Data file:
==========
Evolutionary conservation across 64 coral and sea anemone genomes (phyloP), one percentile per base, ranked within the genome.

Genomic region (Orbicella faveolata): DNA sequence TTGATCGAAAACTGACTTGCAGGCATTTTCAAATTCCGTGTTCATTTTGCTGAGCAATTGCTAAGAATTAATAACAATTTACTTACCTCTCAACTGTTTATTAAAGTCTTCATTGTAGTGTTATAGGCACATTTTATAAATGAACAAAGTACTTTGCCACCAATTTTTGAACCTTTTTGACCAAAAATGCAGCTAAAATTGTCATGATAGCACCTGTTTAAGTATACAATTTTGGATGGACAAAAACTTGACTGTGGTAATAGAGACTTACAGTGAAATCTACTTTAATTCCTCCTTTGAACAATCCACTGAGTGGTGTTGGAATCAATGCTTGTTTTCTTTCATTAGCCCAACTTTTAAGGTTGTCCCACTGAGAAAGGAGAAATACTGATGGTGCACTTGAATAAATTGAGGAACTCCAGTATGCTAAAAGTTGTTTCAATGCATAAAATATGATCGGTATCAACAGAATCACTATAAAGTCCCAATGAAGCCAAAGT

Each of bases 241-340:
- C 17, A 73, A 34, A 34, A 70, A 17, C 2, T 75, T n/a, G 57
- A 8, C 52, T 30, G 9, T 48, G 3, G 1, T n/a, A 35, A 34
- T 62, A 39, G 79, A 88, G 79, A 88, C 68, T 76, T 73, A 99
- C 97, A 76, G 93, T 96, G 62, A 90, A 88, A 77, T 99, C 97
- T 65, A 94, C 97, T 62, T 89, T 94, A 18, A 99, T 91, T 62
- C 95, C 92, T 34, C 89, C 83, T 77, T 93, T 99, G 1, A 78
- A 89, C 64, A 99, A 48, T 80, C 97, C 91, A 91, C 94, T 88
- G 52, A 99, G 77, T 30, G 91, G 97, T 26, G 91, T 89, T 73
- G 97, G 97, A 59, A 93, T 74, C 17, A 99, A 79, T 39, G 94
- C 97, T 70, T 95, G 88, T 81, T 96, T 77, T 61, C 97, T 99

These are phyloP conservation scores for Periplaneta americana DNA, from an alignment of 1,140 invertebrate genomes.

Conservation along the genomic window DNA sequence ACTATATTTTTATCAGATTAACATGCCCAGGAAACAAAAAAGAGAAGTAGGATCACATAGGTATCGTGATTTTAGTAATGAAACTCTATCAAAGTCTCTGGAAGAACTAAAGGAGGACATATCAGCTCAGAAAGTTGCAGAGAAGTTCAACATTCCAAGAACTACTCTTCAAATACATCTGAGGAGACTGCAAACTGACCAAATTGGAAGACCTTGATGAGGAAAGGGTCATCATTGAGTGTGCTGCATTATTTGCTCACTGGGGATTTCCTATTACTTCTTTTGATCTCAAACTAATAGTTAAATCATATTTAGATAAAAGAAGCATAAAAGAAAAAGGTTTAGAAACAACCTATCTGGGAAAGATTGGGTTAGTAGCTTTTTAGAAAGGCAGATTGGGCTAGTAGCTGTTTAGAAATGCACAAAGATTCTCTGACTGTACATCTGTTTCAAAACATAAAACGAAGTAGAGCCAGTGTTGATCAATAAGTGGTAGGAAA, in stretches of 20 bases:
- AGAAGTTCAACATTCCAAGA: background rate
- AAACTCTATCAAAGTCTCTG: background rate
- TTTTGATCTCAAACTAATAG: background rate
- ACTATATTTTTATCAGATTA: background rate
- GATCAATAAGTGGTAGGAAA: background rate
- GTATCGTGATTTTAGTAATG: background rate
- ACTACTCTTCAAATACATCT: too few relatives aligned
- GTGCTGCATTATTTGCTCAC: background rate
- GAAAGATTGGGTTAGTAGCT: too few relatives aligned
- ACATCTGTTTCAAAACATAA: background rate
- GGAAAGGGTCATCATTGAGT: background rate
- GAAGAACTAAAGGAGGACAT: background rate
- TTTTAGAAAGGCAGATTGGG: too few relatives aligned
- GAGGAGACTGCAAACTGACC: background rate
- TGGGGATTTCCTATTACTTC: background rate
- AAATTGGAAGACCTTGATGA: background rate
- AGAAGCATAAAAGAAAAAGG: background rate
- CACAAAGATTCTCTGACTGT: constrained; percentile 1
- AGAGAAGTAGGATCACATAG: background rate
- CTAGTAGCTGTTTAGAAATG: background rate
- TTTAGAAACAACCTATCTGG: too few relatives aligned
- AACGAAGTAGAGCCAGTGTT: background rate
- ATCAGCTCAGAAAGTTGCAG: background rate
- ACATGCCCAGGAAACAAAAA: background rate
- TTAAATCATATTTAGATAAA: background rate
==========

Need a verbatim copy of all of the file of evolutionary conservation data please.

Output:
Evolutionary conservation across 64 coral and sea anemone genomes (phyloP), one percentile per base, ranked within the genome.

Genomic region (Orbicella faveolata): DNA sequence TTGATCGAAAACTGACTTGCAGGCATTTTCAAATTCCGTGTTCATTTTGCTGAGCAATTGCTAAGAATTAATAACAATTTACTTACCTCTCAACTGTTTATTAAAGTCTTCATTGTAGTGTTATAGGCACATTTTATAAATGAACAAAGTACTTTGCCACCAATTTTTGAACCTTTTTGACCAAAAATGCAGCTAAAATTGTCATGATAGCACCTGTTTAAGTATACAATTTTGGATGGACAAAAACTTGACTGTGGTAATAGAGACTTACAGTGAAATCTACTTTAATTCCTCCTTTGAACAATCCACTGAGTGGTGTTGGAATCAATGCTTGTTTTCTTTCATTAGCCCAACTTTTAAGGTTGTCCCACTGAGAAAGGAGAAATACTGATGGTGCACTTGAATAAATTGAGGAACTCCAGTATGCTAAAAGTTGTTTCAATGCATAAAATATGATCGGTATCAACAGAATCACTATAAAGTCCCAATGAAGCCAAAGT

Each of bases 241-340:
- C 17, A 73, A 34, A 34, A 70, A 17, C 2, T 75, T n/a, G 57
- A 8, C 52, T 30, G 9, T 48, G 3, G 1, T n/a, A 35, A 34
- T 62, A 39, G 79, A 88, G 79, A 88, C 68, T 76, T 73, A 99
- C 97, A 76, G 93, T 96, G 62, A 90, A 88, A 77, T 99, C 97
- T 65, A 94, C 97, T 62, T 89, T 94, A 18, A 99, T 91, T 62
- C 95, C 92, T 34, C 89, C 83, T 77, T 93, T 99, G 1, A 78
- A 89, C 64, A 99, A 48, T 80, C 97, C 91, A 91, C 94, T 88
- G 52, A 99, G 77, T 30, G 91, G 97, T 26, G 91, T 89, T 73
- G 97, G 97, A 59, A 93, T 74, C 17, A 99, A 79, T 39, G 94
- C 97, T 70, T 95, G 88, T 81, T 96, T 77, T 61, C 97, T 99

These are phyloP conservation scores for Periplaneta americana DNA, from an alignment of 1,140 invertebrate genomes.

Conservation along the genomic window DNA sequence ACTATATTTTTATCAGATTAACATGCCCAGGAAACAAAAAAGAGAAGTAGGATCACATAGGTATCGTGATTTTAGTAATGAAACTCTATCAAAGTCTCTGGAAGAACTAAAGGAGGACATATCAGCTCAGAAAGTTGCAGAGAAGTTCAACATTCCAAGAACTACTCTTCAAATACATCTGAGGAGACTGCAAACTGACCAAATTGGAAGACCTTGATGAGGAAAGGGTCATCATTGAGTGTGCTGCATTATTTGCTCACTGGGGATTTCCTATTACTTCTTTTGATCTCAAACTAATAGTTAAATCATATTTAGATAAAAGAAGCATAAAAGAAAAAGGTTTAGAAACAACCTATCTGGGAAAGATTGGGTTAGTAGCTTTTTAGAAAGGCAGATTGGGCTAGTAGCTGTTTAGAAATGCACAAAGATTCTCTGACTGTACATCTGTTTCAAAACATAAAACGAAGTAGAGCCAGTGTTGATCAATAAGTGGTAGGAAA, in stretches of 20 bases:
- AGAAGTTCAACATTCCAAGA: background rate
- AAACTCTATCAAAGTCTCTG: background rate
- TTTTGATCTCAAACTAATAG: background rate
- ACTATATTTTTATCAGATTA: background rate
- GATCAATAAGTGGTAGGAAA: background rate
- GTATCGTGATTTTAGTAATG: background rate
- ACTACTCTTCAAATACATCT: too few relatives aligned
- GTGCTGCATTATTTGCTCAC: background rate
- GAAAGATTGGGTTAGTAGCT: too few relatives aligned
- ACATCTGTTTCAAAACATAA: background rate
- GGAAAGGGTCATCATTGAGT: background rate
- GAAGAACTAAAGGAGGACAT: background rate
- TTTTAGAAAGGCAGATTGGG: too few relatives aligned
- GAGGAGACTGCAAACTGACC: background rate
- TGGGGATTTCCTATTACTTC: background rate
- AAATTGGAAGACCTTGATGA: background rate
- AGAAGCATAAAAGAAAAAGG: background rate
- CACAAAGATTCTCTGACTGT: constrained; percentile 1
- AGAGAAGTAGGATCACATAG: background rate
- CTAGTAGCTGTTTAGAAATG: background rate
- TTTAGAAACAACCTATCTGG: too few relatives aligned
- AACGAAGTAGAGCCAGTGTT: background rate
- ATCAGCTCAGAAAGTTGCAG: background rate
- ACATGCCCAGGAAACAAAAA: background rate
- TTAAATCATATTTAGATAAA: background rate